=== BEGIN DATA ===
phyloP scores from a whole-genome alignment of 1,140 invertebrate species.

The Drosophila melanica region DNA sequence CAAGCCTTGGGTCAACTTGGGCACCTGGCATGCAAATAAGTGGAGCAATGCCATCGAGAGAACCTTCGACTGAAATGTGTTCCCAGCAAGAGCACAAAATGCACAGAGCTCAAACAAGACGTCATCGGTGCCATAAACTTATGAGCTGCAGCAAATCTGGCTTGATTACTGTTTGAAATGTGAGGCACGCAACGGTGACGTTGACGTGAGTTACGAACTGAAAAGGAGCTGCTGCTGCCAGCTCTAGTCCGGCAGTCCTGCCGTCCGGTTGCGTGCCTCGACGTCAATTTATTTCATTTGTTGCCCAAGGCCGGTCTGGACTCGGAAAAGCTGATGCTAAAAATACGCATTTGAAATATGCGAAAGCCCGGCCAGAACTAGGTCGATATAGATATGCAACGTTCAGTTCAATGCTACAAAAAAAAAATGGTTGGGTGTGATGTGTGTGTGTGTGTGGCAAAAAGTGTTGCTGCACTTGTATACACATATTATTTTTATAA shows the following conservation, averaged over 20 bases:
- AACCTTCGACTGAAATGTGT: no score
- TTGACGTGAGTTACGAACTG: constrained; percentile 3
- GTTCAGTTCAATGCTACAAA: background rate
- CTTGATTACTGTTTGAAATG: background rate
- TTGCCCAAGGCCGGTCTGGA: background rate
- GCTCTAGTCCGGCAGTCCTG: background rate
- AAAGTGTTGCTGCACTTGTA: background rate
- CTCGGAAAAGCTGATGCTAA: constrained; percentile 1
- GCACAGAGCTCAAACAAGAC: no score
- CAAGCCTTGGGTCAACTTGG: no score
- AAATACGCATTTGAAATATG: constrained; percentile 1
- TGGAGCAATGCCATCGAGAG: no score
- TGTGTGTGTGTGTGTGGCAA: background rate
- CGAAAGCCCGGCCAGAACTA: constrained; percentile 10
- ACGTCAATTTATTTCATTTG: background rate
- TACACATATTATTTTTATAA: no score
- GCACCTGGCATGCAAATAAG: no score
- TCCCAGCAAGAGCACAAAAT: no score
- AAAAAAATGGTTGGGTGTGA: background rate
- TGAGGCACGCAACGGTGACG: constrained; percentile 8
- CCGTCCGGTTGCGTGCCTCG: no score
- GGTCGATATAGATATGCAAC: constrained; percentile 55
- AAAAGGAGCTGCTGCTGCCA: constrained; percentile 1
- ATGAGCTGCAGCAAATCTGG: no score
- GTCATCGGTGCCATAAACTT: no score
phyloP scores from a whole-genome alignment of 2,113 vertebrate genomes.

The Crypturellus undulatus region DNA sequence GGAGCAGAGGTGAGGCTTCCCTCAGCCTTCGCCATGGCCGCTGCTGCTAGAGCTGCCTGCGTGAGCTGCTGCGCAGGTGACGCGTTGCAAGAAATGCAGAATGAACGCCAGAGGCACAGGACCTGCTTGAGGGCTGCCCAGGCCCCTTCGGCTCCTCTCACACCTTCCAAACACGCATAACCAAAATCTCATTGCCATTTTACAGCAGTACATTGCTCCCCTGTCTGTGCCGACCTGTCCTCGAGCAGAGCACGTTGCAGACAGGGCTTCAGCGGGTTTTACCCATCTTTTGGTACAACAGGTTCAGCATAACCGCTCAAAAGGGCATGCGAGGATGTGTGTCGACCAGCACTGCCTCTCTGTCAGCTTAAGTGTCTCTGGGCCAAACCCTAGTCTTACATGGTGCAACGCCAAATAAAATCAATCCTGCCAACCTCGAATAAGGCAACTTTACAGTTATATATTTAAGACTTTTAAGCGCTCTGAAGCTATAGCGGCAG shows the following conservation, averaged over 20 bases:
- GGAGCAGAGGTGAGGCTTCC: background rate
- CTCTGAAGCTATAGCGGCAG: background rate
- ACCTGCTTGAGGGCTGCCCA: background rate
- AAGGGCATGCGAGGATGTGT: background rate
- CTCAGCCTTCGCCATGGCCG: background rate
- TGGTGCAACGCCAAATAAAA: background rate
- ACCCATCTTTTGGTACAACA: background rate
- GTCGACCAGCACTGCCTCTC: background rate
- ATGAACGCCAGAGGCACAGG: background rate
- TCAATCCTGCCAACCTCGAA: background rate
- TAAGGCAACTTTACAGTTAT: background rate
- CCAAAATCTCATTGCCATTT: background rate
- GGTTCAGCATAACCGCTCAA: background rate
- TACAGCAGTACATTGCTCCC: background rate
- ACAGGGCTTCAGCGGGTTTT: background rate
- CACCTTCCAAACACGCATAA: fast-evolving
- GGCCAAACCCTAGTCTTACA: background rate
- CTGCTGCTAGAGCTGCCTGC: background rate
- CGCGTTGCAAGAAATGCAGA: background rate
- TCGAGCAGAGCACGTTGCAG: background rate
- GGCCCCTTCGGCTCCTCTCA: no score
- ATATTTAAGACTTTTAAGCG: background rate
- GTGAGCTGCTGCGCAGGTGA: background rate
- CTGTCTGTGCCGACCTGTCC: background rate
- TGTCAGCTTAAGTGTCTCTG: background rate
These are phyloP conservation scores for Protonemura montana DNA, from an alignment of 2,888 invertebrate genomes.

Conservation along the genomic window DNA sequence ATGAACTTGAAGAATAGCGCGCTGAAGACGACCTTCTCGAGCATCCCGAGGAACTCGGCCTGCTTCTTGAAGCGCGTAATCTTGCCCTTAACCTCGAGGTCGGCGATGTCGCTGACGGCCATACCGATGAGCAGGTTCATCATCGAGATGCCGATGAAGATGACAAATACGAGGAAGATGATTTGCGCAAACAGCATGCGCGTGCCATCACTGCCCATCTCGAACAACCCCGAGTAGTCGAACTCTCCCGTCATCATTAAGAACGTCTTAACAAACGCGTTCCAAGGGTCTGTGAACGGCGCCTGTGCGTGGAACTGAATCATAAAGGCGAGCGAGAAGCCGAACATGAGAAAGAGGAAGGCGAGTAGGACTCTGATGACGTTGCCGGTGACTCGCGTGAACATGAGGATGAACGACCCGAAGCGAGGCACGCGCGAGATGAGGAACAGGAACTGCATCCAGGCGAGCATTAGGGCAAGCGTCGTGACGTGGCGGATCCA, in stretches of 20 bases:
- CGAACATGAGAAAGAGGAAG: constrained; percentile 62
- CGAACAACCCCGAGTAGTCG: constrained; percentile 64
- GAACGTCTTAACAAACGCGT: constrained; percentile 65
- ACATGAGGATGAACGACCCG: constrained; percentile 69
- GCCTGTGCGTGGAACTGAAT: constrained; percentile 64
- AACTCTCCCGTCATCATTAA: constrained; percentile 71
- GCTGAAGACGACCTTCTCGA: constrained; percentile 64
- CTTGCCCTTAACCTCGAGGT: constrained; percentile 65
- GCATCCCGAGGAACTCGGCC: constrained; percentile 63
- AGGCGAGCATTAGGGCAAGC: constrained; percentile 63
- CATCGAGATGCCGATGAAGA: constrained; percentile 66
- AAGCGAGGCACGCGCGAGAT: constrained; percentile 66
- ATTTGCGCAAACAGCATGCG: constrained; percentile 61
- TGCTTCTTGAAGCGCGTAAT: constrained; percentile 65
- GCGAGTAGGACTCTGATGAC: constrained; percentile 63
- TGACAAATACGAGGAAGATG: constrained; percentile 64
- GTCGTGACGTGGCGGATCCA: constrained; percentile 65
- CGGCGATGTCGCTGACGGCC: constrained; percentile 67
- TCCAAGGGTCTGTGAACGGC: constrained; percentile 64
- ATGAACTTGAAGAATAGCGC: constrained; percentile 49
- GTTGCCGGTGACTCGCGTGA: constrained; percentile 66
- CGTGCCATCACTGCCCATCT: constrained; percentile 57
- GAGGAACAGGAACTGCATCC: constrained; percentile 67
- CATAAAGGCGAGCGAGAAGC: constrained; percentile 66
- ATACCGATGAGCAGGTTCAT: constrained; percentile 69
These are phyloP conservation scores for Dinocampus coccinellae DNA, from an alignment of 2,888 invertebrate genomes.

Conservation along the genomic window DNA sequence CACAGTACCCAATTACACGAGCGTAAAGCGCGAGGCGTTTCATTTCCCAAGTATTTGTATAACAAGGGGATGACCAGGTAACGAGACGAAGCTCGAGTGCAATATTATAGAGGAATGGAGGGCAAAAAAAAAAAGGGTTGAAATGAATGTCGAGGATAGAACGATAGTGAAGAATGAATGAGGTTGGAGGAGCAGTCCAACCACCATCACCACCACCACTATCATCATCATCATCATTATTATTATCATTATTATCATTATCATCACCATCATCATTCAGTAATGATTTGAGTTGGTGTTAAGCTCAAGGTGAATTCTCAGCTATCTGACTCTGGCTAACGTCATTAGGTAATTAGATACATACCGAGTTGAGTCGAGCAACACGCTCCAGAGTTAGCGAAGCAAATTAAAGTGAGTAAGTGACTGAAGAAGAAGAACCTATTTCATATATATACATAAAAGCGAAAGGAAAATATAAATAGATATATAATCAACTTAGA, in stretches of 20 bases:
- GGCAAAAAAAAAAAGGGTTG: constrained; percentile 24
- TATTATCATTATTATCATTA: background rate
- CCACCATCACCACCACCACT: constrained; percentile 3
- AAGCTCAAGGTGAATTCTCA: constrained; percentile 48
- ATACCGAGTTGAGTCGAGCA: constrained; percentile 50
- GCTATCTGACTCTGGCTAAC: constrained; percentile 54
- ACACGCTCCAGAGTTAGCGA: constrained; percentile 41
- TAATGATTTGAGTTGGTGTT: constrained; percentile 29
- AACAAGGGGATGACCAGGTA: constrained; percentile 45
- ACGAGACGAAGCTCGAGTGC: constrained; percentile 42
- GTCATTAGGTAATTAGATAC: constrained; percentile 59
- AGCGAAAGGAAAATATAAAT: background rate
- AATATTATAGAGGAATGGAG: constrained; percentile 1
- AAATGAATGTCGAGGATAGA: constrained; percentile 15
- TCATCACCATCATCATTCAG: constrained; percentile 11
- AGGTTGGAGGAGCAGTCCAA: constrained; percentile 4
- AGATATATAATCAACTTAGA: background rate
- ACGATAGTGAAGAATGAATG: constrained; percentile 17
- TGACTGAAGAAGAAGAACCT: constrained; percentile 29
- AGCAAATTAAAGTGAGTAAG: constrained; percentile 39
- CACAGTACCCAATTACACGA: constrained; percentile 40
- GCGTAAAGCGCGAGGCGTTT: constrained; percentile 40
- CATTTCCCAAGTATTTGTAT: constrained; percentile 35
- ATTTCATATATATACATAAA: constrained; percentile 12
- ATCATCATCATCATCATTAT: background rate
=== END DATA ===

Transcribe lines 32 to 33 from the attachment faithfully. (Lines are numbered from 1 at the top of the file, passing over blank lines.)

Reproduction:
- ACCTGCTTGAGGGCTGCCCA: background rate
- AAGGGCATGCGAGGATGTGT: background rate